How often do you check the time on your phone? Does looking at your watch stress you out?
My watch gave me headaches. It reminded me of the fact that I would be late (again) or not be able to finish that project in time or miss the train by one minute.
Earlier this month most of us manipulated time by 'springing ahead.' Isn't it crazy that we can just move time around to suit us, yet time waits for no one?
So I lost sleep over that time change, and will gain it back in November. Why do I have to wait until November to get that hour back? Why do we continue to move our clocks that way? It's outdated and all it does is upset my sleep pattern.
We make it all up anyway.
We can never find more time, and we must use time to keep things orderly.
What if there really was no time?
Time is marked by seconds, minutes, hours, days, weeks, months, years, decades, centuries... and it's all made up.
After many years of watch-induced headaches, I finally stopped wearing a watch.
Strangely, though, once I stopped attaching myself to time, I was always on time.
Not early, not late: on time.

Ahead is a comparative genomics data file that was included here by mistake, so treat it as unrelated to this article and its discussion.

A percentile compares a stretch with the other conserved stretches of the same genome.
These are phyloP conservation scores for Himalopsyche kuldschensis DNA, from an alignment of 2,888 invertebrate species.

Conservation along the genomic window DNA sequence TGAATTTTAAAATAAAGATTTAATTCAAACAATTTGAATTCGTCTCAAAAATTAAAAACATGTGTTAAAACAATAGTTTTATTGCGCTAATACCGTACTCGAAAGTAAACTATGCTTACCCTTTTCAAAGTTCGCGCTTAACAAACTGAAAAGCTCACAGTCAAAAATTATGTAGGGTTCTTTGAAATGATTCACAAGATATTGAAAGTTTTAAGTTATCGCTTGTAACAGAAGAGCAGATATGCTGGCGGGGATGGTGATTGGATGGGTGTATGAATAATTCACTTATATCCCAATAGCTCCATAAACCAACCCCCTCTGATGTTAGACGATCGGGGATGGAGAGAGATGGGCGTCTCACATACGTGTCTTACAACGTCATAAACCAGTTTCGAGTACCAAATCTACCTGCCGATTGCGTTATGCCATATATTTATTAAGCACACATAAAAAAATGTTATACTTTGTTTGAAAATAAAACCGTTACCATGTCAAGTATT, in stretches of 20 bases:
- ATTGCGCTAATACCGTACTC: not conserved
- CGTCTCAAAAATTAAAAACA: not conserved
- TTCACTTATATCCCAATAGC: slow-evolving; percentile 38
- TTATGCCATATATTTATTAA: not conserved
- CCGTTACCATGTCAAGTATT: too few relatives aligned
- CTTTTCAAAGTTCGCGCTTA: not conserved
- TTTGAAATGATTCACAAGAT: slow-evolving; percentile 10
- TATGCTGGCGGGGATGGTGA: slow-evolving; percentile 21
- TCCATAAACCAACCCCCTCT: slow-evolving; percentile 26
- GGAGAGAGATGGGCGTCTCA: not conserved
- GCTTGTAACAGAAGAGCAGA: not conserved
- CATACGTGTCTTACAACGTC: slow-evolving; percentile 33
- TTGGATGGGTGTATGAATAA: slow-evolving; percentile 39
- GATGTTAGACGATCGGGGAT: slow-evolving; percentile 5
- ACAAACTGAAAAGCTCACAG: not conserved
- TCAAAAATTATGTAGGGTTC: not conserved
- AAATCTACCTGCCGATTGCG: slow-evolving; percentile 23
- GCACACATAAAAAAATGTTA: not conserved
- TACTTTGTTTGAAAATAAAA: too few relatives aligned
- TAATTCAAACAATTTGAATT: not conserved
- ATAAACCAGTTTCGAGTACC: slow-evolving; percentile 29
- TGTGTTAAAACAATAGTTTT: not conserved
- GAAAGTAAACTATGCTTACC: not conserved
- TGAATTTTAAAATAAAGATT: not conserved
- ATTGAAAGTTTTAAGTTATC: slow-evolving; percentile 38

I also learned that when I pull my past into the present moment, I lose time.
By viewing present situations through what happened in the past - by living in my head, in those old stories - I miss out on where I am right now. And since right now is the only time that exists anyway, why waste time by living in the past?
It's like when I used to check my watch 25 times an hour (not believing that I would once again be late). For what? I couldn't turn back the clock and change the time.
Right now is what is meaningful. This moment in time. Spend it wisely.
©Catherine Borowski, 2017
Live a wealthy life.
Catherine Borowski, life coach, knows that life can be messy. And it's through the mess that beauty emerges in the most unexpectedly brilliant ways.